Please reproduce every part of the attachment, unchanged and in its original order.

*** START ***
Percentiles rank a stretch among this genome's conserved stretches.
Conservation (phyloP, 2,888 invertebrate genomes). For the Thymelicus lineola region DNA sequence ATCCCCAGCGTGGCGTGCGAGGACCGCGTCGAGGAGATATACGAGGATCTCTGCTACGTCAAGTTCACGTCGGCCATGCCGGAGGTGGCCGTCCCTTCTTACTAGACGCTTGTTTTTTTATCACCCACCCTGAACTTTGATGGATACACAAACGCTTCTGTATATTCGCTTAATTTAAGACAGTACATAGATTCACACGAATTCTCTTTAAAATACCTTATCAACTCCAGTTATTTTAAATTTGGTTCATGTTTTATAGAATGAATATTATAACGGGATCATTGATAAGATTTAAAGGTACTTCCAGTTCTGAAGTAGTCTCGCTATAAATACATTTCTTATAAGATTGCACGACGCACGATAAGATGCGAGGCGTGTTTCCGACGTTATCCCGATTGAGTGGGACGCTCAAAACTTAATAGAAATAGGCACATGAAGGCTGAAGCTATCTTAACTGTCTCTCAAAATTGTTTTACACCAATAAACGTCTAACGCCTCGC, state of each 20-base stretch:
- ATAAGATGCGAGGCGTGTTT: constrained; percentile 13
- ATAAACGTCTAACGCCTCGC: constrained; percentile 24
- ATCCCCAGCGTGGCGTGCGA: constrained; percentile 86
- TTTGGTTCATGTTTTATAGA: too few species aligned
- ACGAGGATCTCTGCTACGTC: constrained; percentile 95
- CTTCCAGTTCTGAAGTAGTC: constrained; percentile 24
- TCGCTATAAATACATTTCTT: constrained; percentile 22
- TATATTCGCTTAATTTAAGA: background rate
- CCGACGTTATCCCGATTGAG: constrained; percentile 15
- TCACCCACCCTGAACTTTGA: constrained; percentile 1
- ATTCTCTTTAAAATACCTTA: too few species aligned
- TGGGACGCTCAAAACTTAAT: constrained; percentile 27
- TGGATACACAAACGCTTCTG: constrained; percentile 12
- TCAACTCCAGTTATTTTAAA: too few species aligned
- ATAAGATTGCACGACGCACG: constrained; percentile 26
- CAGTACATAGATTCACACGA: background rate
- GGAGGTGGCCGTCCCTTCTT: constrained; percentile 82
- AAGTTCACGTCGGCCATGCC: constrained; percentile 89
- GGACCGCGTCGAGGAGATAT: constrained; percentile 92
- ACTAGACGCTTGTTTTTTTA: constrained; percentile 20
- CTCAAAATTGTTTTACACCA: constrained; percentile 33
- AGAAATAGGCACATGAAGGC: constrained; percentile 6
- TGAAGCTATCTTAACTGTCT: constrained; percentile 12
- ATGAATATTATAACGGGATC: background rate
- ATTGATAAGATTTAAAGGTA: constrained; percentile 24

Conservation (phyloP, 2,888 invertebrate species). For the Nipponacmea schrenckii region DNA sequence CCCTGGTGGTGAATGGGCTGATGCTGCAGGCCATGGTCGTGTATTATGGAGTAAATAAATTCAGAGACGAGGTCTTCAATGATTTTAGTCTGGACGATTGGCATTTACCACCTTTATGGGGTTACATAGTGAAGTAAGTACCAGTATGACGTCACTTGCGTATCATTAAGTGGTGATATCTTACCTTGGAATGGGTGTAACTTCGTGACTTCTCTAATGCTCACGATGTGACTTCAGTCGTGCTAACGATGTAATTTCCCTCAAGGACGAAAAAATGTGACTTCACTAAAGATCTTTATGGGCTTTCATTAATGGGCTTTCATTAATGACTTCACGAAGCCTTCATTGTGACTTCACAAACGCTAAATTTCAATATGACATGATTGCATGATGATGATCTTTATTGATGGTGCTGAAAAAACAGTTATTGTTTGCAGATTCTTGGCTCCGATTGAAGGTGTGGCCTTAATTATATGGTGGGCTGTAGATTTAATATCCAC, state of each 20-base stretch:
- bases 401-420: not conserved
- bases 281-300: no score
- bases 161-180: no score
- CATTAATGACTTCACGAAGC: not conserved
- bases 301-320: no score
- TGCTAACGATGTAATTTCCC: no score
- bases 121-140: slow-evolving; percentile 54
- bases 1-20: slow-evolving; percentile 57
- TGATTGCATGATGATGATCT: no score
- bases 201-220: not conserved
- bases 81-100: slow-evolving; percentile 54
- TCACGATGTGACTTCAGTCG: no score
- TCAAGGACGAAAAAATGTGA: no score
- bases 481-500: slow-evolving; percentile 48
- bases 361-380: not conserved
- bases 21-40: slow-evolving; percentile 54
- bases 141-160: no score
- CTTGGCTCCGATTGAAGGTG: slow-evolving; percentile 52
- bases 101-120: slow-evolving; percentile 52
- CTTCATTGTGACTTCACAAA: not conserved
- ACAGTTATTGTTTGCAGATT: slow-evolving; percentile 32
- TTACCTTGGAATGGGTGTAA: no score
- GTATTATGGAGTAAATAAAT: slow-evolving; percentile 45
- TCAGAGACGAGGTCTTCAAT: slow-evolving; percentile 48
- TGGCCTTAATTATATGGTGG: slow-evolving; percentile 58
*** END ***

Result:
Percentiles rank a stretch among this genome's conserved stretches.
Conservation (phyloP, 2,888 invertebrate genomes). For the Thymelicus lineola region DNA sequence ATCCCCAGCGTGGCGTGCGAGGACCGCGTCGAGGAGATATACGAGGATCTCTGCTACGTCAAGTTCACGTCGGCCATGCCGGAGGTGGCCGTCCCTTCTTACTAGACGCTTGTTTTTTTATCACCCACCCTGAACTTTGATGGATACACAAACGCTTCTGTATATTCGCTTAATTTAAGACAGTACATAGATTCACACGAATTCTCTTTAAAATACCTTATCAACTCCAGTTATTTTAAATTTGGTTCATGTTTTATAGAATGAATATTATAACGGGATCATTGATAAGATTTAAAGGTACTTCCAGTTCTGAAGTAGTCTCGCTATAAATACATTTCTTATAAGATTGCACGACGCACGATAAGATGCGAGGCGTGTTTCCGACGTTATCCCGATTGAGTGGGACGCTCAAAACTTAATAGAAATAGGCACATGAAGGCTGAAGCTATCTTAACTGTCTCTCAAAATTGTTTTACACCAATAAACGTCTAACGCCTCGC, state of each 20-base stretch:
- ATAAGATGCGAGGCGTGTTT: constrained; percentile 13
- ATAAACGTCTAACGCCTCGC: constrained; percentile 24
- ATCCCCAGCGTGGCGTGCGA: constrained; percentile 86
- TTTGGTTCATGTTTTATAGA: too few species aligned
- ACGAGGATCTCTGCTACGTC: constrained; percentile 95
- CTTCCAGTTCTGAAGTAGTC: constrained; percentile 24
- TCGCTATAAATACATTTCTT: constrained; percentile 22
- TATATTCGCTTAATTTAAGA: background rate
- CCGACGTTATCCCGATTGAG: constrained; percentile 15
- TCACCCACCCTGAACTTTGA: constrained; percentile 1
- ATTCTCTTTAAAATACCTTA: too few species aligned
- TGGGACGCTCAAAACTTAAT: constrained; percentile 27
- TGGATACACAAACGCTTCTG: constrained; percentile 12
- TCAACTCCAGTTATTTTAAA: too few species aligned
- ATAAGATTGCACGACGCACG: constrained; percentile 26
- CAGTACATAGATTCACACGA: background rate
- GGAGGTGGCCGTCCCTTCTT: constrained; percentile 82
- AAGTTCACGTCGGCCATGCC: constrained; percentile 89
- GGACCGCGTCGAGGAGATAT: constrained; percentile 92
- ACTAGACGCTTGTTTTTTTA: constrained; percentile 20
- CTCAAAATTGTTTTACACCA: constrained; percentile 33
- AGAAATAGGCACATGAAGGC: constrained; percentile 6
- TGAAGCTATCTTAACTGTCT: constrained; percentile 12
- ATGAATATTATAACGGGATC: background rate
- ATTGATAAGATTTAAAGGTA: constrained; percentile 24

Conservation (phyloP, 2,888 invertebrate species). For the Nipponacmea schrenckii region DNA sequence CCCTGGTGGTGAATGGGCTGATGCTGCAGGCCATGGTCGTGTATTATGGAGTAAATAAATTCAGAGACGAGGTCTTCAATGATTTTAGTCTGGACGATTGGCATTTACCACCTTTATGGGGTTACATAGTGAAGTAAGTACCAGTATGACGTCACTTGCGTATCATTAAGTGGTGATATCTTACCTTGGAATGGGTGTAACTTCGTGACTTCTCTAATGCTCACGATGTGACTTCAGTCGTGCTAACGATGTAATTTCCCTCAAGGACGAAAAAATGTGACTTCACTAAAGATCTTTATGGGCTTTCATTAATGGGCTTTCATTAATGACTTCACGAAGCCTTCATTGTGACTTCACAAACGCTAAATTTCAATATGACATGATTGCATGATGATGATCTTTATTGATGGTGCTGAAAAAACAGTTATTGTTTGCAGATTCTTGGCTCCGATTGAAGGTGTGGCCTTAATTATATGGTGGGCTGTAGATTTAATATCCAC, state of each 20-base stretch:
- bases 401-420: not conserved
- bases 281-300: no score
- bases 161-180: no score
- CATTAATGACTTCACGAAGC: not conserved
- bases 301-320: no score
- TGCTAACGATGTAATTTCCC: no score
- bases 121-140: slow-evolving; percentile 54
- bases 1-20: slow-evolving; percentile 57
- TGATTGCATGATGATGATCT: no score
- bases 201-220: not conserved
- bases 81-100: slow-evolving; percentile 54
- TCACGATGTGACTTCAGTCG: no score
- TCAAGGACGAAAAAATGTGA: no score
- bases 481-500: slow-evolving; percentile 48
- bases 361-380: not conserved
- bases 21-40: slow-evolving; percentile 54
- bases 141-160: no score
- CTTGGCTCCGATTGAAGGTG: slow-evolving; percentile 52
- bases 101-120: slow-evolving; percentile 52
- CTTCATTGTGACTTCACAAA: not conserved
- ACAGTTATTGTTTGCAGATT: slow-evolving; percentile 32
- TTACCTTGGAATGGGTGTAA: no score
- GTATTATGGAGTAAATAAAT: slow-evolving; percentile 45
- TCAGAGACGAGGTCTTCAAT: slow-evolving; percentile 48
- TGGCCTTAATTATATGGTGG: slow-evolving; percentile 58